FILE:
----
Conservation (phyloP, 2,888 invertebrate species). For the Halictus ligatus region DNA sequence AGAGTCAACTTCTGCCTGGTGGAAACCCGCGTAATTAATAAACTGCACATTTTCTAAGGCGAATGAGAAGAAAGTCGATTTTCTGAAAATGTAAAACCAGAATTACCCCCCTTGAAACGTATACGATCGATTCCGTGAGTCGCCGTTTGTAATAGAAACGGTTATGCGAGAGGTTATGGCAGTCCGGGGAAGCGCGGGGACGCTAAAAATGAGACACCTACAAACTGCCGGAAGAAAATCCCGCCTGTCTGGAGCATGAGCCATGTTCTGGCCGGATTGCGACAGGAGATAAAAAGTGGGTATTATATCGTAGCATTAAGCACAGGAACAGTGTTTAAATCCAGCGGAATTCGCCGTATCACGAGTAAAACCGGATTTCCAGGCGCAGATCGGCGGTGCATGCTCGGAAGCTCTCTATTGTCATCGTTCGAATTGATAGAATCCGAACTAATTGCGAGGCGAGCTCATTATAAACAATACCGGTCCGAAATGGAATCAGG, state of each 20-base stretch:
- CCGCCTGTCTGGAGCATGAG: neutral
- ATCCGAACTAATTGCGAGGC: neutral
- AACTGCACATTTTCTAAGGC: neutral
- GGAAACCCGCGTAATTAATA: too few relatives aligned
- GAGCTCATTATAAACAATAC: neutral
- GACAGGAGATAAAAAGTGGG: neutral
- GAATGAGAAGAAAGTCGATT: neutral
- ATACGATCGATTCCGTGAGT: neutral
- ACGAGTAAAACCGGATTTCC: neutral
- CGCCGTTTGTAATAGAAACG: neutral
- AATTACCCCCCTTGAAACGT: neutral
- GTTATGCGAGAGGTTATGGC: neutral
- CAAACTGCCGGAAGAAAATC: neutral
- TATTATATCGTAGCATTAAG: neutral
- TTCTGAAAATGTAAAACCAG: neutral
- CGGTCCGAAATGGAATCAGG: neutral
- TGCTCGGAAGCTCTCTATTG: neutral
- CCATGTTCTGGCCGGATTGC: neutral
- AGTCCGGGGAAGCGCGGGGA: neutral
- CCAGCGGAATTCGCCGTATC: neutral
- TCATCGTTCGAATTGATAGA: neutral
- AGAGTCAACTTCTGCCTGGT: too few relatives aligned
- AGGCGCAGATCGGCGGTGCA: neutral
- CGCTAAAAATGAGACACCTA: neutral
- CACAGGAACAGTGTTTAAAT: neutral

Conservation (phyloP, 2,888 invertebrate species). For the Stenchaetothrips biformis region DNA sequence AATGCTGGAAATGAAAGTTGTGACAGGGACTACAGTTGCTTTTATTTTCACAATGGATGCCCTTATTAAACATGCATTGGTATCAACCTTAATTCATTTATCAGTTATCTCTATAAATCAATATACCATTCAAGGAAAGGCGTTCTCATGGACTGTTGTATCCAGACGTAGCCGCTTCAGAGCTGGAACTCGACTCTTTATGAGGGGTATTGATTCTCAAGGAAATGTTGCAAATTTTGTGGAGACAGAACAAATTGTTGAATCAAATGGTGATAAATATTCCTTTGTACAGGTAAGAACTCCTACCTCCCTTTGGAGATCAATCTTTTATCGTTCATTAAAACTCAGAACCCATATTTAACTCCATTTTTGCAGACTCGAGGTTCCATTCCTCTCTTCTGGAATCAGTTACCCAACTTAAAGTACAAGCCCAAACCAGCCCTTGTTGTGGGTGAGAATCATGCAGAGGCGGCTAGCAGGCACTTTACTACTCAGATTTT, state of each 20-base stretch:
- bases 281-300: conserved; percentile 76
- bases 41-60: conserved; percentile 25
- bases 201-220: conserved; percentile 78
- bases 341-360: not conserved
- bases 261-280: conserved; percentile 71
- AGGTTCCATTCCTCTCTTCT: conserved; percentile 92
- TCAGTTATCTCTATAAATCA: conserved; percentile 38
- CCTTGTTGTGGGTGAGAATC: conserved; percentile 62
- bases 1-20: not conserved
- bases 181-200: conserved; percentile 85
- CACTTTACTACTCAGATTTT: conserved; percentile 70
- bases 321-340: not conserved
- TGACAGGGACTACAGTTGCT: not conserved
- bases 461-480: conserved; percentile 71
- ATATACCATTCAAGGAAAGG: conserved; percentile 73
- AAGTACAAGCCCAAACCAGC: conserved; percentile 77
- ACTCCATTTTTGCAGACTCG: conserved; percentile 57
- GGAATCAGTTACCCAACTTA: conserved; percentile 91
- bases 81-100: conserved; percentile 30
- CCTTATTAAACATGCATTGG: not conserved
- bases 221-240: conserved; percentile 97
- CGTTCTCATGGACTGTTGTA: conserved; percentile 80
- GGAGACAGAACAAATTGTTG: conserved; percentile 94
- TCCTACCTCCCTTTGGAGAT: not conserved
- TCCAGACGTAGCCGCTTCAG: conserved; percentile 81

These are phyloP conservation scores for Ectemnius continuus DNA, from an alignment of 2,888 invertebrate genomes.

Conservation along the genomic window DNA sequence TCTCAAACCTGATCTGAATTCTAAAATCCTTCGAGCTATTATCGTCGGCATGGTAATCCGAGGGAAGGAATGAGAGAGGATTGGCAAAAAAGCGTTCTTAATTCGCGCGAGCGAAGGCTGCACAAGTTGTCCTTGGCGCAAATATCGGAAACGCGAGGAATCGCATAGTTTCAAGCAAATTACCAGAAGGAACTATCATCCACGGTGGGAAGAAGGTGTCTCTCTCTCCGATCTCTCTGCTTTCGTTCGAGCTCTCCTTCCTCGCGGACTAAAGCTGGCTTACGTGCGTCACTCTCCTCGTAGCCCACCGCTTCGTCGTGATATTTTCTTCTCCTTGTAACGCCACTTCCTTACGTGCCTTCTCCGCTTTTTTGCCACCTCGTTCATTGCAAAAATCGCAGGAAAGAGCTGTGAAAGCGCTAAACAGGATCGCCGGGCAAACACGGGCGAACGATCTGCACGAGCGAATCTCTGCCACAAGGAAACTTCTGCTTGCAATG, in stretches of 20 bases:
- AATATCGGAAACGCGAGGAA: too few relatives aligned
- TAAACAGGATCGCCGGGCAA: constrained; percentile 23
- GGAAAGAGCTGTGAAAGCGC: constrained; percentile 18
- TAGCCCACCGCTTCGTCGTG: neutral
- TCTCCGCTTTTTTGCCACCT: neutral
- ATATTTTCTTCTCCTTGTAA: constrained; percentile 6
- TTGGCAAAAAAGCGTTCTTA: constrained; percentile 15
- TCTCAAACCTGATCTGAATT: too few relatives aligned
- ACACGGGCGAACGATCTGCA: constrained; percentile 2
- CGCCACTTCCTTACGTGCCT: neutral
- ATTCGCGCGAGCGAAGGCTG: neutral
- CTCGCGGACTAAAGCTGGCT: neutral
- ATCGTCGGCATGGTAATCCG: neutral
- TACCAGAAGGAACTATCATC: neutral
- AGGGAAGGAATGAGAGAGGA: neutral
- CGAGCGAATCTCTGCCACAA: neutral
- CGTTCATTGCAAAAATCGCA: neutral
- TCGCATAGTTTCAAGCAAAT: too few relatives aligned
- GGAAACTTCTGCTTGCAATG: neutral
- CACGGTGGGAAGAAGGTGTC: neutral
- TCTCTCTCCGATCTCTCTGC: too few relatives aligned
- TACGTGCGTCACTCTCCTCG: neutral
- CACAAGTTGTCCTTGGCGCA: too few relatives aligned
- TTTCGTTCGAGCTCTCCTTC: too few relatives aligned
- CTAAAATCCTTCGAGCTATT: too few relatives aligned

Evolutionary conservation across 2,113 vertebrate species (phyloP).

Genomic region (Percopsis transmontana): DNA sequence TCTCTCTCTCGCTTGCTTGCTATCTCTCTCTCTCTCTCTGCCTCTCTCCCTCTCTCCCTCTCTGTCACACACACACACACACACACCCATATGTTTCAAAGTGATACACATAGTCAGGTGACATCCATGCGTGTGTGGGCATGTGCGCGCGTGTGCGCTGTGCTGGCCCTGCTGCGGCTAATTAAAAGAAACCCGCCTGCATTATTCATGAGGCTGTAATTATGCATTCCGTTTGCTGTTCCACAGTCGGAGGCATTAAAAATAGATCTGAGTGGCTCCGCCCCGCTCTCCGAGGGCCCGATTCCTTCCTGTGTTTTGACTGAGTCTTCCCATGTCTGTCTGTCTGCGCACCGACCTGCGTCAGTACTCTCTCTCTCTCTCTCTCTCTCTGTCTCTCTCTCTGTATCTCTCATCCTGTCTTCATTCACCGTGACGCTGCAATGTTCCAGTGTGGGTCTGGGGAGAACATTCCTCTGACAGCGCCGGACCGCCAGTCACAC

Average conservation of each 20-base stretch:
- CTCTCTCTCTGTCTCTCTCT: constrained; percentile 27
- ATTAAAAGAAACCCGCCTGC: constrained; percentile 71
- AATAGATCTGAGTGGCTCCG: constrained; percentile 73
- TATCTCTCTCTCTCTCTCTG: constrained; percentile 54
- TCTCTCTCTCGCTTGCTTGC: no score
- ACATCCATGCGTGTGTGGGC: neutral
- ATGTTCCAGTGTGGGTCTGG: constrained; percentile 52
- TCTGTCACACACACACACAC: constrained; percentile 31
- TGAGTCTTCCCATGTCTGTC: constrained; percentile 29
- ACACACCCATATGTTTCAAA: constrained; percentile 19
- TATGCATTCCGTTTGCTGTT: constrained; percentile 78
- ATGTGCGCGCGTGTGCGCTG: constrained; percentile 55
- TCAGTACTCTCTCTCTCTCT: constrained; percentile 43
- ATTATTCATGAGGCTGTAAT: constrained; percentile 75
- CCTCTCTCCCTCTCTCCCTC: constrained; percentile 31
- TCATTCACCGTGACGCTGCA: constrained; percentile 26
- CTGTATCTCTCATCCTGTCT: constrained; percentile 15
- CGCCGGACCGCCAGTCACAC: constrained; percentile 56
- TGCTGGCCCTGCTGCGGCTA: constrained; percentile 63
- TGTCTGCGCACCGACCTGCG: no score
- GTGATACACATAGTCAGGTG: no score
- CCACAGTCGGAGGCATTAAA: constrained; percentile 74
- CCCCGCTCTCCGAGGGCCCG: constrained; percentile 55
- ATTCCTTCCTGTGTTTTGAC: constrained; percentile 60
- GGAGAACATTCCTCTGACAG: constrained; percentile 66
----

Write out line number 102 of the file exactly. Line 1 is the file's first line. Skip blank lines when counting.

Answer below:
- TGTCTGCGCACCGACCTGCG: no score